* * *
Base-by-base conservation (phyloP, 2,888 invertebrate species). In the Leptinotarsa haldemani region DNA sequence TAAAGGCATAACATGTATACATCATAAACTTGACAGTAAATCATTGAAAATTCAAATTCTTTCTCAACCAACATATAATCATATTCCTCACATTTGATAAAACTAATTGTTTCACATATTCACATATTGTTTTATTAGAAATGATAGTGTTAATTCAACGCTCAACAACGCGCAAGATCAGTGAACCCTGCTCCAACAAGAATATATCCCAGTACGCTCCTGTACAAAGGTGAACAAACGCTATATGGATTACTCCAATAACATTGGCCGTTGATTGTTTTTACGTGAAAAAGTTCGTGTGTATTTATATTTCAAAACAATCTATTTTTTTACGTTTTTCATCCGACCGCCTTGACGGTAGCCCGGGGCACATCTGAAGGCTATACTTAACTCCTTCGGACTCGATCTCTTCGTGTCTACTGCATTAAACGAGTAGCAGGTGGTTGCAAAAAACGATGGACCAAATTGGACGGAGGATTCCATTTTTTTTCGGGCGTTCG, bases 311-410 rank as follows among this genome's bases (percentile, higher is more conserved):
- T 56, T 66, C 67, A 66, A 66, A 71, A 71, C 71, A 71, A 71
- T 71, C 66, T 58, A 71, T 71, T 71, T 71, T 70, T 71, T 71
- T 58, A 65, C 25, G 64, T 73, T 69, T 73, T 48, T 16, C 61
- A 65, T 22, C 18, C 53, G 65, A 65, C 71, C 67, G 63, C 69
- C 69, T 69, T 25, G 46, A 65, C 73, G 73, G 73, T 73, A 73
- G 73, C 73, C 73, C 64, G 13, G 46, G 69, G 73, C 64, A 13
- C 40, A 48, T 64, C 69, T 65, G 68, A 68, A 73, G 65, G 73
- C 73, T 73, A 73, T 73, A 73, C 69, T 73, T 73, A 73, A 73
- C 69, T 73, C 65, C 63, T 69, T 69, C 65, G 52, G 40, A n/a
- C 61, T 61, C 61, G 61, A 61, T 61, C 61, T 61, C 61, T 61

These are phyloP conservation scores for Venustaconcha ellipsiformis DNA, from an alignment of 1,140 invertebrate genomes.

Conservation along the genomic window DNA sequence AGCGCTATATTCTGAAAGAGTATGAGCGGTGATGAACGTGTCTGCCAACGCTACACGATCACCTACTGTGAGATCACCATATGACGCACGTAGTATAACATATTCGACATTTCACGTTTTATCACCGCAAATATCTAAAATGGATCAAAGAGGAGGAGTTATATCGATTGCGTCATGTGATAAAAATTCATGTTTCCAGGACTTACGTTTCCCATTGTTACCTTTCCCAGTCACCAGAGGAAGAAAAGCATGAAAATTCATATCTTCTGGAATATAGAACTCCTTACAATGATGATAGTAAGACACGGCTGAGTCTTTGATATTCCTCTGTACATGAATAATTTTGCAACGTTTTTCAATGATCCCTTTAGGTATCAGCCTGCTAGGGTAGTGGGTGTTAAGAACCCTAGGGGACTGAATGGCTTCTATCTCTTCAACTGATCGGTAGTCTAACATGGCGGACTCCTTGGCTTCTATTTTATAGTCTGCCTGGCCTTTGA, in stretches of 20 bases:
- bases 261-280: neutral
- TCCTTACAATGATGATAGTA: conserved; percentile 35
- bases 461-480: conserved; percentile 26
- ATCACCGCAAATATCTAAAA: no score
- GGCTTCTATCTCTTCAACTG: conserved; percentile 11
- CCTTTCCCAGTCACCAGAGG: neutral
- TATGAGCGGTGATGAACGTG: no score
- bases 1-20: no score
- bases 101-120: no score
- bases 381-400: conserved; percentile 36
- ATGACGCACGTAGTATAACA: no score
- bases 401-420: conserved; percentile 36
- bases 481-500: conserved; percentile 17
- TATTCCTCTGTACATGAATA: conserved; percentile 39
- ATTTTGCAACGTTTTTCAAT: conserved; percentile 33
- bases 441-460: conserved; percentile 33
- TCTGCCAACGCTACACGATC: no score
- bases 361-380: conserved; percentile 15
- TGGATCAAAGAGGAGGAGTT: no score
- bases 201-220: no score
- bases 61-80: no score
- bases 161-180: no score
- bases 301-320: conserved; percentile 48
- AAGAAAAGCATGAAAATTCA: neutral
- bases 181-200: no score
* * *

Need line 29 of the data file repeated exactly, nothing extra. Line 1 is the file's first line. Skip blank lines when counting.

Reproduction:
- bases 441-460: conserved; percentile 33